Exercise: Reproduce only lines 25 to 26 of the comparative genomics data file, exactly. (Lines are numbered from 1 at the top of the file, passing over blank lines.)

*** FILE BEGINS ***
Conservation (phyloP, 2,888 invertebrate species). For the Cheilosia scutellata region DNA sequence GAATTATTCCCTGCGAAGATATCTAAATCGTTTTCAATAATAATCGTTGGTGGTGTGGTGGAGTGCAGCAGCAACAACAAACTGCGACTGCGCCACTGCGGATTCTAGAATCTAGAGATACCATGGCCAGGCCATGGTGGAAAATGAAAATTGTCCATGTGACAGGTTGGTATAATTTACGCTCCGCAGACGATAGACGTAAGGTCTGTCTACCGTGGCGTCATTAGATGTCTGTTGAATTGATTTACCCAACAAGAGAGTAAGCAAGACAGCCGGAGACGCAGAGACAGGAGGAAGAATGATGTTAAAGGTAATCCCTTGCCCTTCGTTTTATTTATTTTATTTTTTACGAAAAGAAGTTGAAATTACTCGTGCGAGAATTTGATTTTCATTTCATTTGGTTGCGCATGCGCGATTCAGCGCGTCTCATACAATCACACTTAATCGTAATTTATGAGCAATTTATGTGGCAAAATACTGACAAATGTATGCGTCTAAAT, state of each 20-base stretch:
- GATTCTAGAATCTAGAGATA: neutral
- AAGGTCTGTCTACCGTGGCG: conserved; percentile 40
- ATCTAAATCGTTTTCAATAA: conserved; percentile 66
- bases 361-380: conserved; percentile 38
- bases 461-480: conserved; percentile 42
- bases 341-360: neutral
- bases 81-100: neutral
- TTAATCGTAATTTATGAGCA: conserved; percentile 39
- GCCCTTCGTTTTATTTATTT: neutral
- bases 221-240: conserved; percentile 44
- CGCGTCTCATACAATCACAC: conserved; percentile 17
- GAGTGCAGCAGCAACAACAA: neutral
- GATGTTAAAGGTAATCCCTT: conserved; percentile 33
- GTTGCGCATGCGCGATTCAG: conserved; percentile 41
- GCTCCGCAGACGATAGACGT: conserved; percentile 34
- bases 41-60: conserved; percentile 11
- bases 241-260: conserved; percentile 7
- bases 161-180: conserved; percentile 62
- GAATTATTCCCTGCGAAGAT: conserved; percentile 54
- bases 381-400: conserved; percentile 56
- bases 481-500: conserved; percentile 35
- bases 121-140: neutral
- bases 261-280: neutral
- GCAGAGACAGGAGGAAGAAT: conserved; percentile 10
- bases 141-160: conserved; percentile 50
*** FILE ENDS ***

- GCAGAGACAGGAGGAAGAAT: conserved; percentile 10
- bases 141-160: conserved; percentile 50